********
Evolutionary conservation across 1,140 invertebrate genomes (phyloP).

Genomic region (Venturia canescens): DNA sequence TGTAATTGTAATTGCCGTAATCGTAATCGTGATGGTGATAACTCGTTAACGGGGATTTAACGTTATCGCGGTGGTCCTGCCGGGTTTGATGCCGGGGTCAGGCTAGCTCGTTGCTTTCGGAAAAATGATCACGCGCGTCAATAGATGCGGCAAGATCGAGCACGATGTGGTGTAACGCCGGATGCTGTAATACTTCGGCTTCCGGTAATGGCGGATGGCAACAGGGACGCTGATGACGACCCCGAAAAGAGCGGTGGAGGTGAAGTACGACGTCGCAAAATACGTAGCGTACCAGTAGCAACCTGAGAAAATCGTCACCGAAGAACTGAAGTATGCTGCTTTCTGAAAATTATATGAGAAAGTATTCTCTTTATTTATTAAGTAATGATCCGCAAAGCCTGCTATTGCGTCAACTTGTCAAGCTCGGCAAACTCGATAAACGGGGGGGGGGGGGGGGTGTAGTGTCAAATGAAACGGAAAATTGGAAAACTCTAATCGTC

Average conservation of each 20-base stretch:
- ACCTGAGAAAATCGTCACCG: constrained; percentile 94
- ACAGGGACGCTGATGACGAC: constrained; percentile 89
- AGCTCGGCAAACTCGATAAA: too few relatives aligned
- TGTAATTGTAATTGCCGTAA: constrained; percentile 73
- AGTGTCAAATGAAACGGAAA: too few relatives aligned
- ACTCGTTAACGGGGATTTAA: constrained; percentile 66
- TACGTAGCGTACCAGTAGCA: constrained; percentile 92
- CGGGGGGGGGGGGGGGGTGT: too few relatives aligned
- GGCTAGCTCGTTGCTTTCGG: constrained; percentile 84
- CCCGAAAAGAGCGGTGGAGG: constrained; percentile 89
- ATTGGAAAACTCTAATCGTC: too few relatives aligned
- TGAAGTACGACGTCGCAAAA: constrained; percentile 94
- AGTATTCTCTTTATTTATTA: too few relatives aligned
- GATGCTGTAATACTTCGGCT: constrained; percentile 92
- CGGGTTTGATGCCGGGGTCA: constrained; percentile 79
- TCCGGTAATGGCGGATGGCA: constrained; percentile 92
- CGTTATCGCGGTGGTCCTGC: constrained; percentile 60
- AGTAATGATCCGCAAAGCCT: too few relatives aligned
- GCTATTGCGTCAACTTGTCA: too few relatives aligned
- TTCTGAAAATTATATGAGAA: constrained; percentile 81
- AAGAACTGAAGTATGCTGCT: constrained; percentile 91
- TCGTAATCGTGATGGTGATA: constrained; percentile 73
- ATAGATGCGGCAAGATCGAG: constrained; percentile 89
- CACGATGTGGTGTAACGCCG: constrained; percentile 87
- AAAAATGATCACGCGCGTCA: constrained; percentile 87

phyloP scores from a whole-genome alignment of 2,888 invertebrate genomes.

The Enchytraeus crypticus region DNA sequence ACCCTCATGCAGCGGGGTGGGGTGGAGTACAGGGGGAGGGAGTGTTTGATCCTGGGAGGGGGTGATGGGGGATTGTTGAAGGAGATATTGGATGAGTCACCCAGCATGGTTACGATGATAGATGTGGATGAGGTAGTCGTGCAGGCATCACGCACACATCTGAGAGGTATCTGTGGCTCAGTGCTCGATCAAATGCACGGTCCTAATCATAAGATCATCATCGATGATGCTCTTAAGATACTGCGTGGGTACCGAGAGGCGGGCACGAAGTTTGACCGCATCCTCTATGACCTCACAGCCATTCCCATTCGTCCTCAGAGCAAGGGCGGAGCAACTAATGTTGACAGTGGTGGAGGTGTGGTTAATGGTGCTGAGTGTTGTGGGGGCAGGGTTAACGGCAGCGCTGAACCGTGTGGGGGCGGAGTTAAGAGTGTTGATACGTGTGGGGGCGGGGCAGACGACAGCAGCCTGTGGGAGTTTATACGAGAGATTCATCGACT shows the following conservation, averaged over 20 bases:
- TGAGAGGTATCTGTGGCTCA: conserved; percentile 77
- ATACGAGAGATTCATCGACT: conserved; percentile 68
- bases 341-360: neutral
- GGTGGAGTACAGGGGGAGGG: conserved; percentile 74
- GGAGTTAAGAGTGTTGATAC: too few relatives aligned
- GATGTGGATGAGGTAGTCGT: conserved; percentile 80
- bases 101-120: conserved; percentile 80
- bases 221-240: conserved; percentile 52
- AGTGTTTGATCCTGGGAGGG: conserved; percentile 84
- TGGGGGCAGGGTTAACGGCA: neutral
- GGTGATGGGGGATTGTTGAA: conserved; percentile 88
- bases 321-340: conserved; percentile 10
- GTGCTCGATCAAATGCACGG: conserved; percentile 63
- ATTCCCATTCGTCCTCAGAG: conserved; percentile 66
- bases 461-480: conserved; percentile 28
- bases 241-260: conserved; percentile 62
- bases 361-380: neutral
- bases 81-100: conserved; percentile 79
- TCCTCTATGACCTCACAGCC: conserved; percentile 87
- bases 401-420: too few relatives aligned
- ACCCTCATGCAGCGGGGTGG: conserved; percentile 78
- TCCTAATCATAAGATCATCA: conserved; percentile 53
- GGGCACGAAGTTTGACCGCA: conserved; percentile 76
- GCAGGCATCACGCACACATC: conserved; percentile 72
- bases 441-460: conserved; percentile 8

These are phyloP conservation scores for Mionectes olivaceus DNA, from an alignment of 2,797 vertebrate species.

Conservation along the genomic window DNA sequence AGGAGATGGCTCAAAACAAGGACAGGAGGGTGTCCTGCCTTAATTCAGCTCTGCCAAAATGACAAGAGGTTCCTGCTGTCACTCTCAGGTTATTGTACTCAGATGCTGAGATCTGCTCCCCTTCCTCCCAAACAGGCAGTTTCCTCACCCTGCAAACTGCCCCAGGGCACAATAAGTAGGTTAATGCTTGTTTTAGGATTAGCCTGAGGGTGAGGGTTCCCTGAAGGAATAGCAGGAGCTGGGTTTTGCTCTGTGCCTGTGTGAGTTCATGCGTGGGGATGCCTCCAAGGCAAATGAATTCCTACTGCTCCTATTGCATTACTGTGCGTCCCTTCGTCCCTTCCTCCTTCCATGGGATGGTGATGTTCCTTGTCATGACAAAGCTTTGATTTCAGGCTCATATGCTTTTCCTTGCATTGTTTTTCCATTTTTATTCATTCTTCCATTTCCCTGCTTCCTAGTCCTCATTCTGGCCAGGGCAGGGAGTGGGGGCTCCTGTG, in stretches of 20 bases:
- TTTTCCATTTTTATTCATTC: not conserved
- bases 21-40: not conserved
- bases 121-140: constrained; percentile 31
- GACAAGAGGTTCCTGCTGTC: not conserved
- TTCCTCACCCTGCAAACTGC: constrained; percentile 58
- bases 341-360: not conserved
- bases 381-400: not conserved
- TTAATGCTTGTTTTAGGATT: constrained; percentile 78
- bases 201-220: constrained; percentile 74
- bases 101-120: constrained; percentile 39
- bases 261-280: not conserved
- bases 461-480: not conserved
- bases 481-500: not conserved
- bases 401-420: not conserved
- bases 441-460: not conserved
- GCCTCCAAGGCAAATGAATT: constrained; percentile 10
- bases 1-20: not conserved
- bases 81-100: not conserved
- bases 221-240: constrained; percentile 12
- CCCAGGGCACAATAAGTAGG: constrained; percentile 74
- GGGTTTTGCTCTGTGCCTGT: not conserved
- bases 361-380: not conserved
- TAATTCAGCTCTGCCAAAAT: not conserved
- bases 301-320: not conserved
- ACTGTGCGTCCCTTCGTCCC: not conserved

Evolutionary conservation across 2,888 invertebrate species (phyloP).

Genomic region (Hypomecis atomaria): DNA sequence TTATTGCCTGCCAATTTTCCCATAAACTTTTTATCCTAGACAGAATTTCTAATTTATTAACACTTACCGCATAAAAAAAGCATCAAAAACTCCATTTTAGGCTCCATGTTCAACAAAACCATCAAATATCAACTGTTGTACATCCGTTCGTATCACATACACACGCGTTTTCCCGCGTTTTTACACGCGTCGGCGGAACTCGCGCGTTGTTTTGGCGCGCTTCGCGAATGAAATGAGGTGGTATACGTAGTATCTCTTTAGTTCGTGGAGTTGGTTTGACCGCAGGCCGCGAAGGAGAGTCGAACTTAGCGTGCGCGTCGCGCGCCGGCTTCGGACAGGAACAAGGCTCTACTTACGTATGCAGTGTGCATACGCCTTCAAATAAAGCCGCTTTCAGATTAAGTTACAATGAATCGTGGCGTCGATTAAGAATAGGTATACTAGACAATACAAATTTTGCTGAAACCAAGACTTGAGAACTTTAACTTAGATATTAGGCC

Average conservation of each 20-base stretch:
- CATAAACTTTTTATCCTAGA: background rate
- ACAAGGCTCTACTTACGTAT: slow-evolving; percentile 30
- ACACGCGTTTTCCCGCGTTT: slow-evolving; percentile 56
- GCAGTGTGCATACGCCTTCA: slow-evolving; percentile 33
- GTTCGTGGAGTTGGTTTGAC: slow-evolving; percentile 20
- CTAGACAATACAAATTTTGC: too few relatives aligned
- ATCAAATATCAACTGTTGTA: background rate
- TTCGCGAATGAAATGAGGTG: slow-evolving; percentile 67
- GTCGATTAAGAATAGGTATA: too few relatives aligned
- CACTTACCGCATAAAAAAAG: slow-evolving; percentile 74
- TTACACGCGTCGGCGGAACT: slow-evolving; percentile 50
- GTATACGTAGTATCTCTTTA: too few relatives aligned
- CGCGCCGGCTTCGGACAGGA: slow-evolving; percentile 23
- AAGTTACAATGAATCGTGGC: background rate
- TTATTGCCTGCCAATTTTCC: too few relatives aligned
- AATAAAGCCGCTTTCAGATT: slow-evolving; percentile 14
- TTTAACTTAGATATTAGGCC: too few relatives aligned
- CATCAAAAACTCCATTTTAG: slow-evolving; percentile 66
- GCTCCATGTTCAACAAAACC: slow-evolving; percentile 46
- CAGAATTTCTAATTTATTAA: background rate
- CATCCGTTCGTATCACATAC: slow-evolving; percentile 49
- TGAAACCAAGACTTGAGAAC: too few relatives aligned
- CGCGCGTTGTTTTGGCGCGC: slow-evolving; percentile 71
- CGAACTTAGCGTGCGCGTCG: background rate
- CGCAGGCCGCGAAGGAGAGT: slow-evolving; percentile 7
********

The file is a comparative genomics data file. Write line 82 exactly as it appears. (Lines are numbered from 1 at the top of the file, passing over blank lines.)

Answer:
- ACTGTGCGTCCCTTCGTCCC: not conserved